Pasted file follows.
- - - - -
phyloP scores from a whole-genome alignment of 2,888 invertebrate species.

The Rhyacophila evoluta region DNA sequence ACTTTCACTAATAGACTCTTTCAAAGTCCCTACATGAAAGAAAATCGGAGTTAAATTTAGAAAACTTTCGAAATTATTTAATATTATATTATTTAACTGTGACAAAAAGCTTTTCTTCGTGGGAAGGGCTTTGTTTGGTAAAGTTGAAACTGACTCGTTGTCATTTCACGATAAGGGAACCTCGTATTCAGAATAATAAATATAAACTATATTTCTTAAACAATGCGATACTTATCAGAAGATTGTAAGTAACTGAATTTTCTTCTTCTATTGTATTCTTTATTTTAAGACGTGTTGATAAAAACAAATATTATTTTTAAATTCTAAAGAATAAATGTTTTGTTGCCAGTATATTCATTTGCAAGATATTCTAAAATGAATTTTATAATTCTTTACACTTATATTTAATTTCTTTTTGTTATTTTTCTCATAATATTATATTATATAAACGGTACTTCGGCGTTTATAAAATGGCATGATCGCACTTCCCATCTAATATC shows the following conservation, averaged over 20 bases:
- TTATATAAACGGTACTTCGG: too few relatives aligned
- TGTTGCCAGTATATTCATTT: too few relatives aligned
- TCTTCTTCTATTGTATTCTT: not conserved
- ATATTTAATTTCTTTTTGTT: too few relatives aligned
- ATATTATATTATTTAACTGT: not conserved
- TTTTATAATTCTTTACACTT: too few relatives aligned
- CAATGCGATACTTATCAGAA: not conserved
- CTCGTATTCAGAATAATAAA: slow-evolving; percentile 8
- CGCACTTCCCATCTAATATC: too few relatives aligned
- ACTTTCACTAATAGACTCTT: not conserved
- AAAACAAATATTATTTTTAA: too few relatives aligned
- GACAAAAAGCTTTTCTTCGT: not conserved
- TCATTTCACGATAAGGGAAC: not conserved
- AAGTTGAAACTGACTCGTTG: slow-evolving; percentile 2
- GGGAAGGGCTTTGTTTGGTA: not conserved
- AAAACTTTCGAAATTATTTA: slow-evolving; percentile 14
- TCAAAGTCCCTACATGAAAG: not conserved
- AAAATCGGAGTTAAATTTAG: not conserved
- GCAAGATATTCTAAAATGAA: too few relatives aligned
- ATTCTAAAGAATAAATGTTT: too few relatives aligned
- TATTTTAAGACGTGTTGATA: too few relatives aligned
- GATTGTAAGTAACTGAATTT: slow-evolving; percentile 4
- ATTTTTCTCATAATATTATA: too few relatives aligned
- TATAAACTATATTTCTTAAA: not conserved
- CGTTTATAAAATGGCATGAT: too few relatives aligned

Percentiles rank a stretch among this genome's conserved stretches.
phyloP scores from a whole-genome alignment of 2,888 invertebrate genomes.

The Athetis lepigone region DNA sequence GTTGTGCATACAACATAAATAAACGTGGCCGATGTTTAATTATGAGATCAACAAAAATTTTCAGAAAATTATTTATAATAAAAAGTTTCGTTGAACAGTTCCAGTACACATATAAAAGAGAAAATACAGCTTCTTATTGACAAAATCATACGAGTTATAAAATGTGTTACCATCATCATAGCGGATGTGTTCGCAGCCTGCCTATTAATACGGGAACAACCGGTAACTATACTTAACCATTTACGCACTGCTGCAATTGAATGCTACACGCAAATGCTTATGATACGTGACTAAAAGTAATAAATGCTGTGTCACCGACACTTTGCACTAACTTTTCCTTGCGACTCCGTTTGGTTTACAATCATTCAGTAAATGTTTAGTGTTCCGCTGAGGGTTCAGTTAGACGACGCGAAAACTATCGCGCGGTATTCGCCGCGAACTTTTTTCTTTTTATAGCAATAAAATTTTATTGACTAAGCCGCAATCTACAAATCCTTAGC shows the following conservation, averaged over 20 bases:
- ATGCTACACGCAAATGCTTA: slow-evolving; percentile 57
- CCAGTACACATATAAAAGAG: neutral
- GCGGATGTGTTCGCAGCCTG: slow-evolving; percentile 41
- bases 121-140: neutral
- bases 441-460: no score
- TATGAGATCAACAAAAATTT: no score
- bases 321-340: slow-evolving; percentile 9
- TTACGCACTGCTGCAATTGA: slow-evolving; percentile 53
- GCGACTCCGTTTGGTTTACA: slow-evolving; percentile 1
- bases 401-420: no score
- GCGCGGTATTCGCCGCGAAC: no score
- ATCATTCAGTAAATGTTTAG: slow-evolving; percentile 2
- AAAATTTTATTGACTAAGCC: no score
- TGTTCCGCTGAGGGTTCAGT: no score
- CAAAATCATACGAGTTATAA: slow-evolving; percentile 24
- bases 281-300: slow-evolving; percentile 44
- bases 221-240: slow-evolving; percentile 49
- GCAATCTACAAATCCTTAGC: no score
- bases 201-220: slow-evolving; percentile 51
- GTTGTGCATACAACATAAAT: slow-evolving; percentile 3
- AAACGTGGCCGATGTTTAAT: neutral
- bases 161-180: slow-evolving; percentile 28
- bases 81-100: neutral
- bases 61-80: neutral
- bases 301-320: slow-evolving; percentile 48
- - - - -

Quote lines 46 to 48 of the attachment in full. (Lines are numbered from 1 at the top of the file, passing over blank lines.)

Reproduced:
- bases 281-300: slow-evolving; percentile 44
- bases 221-240: slow-evolving; percentile 49
- GCAATCTACAAATCCTTAGC: no score